It seems there’s been a reversal in New Jersey’s initial rejection of a secular license plate. On Wednesday, TheBlaze reported that David Silverman, president of American Atheists, a church-state separatist group, recently requested a vanity plate that reads “ATHE1ST.”
While his appeal was initially rejected by the New Jersey Motor Vehicle Commission (NJMVC) and dismissed as “objectionable,” officials have had a change of heart.
Only the government isn’t calling the move a reversal. Instead, a spokesperson told The Christian Post that it was merely an error that has been resolved, although the official declined to go into further detail.
“It was a mistake…it’s been resolved,” the spokeswoman said of Silverman’s request.
But the atheist leader didn’t seem to buy into the notion that the decision was a mistake. On Twitter, he proclaimed victory, writing, “MVC caves – Will allow ATHE1ST plate! Stand by for statement!” (here’s that statement).
TheBlaze previously reported that Silverman was planning to fight back against the decision to ban the plate. In a form e-mail, he had recently received a rejection that read, in part, “Reason for Denial: Objectionable or Need Further Clarification.”
In an interview with TheBlaze on Wednesday before the commission announced the reversal, Silverman said that he wasn’t satisfied with the rejection, so he decided to reach out to officials to ask why, exactly, his proposed plate was being dismissed as offensive.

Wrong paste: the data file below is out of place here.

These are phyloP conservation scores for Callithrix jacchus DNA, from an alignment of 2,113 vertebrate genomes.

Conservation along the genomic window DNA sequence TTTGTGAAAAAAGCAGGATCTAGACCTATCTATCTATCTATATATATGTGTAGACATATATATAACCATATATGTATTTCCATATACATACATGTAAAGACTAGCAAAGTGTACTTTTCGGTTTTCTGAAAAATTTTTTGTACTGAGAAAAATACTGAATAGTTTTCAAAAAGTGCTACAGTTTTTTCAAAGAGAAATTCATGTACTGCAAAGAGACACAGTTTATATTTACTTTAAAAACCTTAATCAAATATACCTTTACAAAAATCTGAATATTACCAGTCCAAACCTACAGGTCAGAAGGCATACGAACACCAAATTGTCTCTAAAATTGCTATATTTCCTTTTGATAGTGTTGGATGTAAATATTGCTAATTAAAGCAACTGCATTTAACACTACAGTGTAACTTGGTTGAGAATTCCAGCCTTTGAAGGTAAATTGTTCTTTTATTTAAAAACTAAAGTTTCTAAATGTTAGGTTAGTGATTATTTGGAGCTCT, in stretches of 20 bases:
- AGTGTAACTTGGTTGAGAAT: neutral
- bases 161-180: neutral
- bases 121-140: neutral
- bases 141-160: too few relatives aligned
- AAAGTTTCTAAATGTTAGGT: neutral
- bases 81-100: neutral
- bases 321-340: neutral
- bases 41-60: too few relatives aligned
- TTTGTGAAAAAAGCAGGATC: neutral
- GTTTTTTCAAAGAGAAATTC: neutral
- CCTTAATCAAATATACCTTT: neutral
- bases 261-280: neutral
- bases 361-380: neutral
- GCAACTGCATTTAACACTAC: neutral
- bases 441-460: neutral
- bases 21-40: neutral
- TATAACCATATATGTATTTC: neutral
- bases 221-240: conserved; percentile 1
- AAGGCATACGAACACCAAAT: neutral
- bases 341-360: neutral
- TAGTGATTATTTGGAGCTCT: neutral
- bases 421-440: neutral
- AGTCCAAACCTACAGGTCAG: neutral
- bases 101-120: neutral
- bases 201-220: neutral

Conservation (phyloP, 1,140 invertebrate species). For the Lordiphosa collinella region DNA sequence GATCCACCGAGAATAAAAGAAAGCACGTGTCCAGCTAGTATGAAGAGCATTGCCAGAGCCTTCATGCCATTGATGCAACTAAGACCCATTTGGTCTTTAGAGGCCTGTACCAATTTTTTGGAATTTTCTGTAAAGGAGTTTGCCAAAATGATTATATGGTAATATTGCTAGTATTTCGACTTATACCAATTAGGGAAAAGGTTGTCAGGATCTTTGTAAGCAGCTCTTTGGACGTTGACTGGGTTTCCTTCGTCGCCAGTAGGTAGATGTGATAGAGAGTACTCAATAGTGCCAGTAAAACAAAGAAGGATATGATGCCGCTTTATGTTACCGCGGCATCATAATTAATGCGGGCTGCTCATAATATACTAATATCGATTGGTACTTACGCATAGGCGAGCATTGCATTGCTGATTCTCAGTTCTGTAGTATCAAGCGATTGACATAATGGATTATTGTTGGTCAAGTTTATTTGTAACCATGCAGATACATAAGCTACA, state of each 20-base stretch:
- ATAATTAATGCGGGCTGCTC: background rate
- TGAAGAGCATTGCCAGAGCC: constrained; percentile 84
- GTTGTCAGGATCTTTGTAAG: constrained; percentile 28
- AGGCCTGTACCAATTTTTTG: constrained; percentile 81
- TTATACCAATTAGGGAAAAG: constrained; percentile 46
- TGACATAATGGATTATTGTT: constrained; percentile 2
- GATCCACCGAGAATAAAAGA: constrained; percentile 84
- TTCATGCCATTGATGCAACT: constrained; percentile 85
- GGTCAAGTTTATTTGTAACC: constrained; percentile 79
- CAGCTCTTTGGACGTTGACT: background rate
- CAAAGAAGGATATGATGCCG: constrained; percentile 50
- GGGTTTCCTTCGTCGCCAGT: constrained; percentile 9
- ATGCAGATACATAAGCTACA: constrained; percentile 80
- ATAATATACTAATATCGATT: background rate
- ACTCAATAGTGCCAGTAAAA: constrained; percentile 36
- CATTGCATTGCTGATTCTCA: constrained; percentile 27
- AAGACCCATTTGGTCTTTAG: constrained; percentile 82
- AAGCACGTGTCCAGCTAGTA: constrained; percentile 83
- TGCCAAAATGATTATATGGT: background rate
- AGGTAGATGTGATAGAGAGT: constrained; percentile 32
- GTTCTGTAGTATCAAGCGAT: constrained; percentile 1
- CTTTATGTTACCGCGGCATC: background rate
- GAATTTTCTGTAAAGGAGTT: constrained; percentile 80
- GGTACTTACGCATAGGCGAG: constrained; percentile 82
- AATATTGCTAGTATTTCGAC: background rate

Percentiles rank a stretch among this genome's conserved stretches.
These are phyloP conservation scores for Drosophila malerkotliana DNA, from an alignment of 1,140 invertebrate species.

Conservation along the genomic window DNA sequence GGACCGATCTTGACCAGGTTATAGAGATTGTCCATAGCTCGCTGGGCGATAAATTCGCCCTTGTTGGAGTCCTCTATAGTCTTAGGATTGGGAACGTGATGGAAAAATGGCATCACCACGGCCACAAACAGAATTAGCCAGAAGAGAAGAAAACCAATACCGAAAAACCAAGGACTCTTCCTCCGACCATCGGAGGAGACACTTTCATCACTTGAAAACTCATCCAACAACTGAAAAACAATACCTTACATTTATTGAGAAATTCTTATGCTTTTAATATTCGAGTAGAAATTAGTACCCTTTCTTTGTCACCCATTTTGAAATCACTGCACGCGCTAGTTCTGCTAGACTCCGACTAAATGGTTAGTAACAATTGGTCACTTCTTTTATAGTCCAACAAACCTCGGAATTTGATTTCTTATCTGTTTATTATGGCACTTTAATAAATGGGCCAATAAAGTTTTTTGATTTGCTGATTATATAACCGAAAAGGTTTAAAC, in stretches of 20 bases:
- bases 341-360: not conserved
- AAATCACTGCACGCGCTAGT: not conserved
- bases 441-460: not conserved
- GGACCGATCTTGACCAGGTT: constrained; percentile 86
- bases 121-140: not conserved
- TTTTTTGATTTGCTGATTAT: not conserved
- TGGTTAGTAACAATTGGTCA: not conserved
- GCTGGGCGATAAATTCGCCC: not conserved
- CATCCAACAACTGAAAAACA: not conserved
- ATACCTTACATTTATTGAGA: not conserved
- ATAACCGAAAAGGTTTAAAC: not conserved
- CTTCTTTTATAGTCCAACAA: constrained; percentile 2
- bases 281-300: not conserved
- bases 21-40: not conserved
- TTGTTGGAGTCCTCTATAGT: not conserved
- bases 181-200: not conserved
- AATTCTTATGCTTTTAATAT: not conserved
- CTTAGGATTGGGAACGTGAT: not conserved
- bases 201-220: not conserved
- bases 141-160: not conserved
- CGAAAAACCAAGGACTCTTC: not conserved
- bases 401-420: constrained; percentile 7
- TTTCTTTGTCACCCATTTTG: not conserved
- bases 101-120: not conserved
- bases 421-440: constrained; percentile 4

“I called them and the person told me that it was considered objectionable, because it was offensive and that I could appeal the decision,” he said.
Silverman wasted no time in composing a letter appealing the decision and explaining why the license plate shouldn’t be viewed as offensive (read the initial report, which includes the letter, here).
It seems his efforts to respond to the vanity plate decision were successful, as he has received confirmation that the “ATHE1ST” plate is now permissible. Considering that Silverman said he was willing to take potential legal action, it’s possible that officials simply wanted to avoid bad press and an unpalatable legal conundrum.
(H/T: Christian Post)
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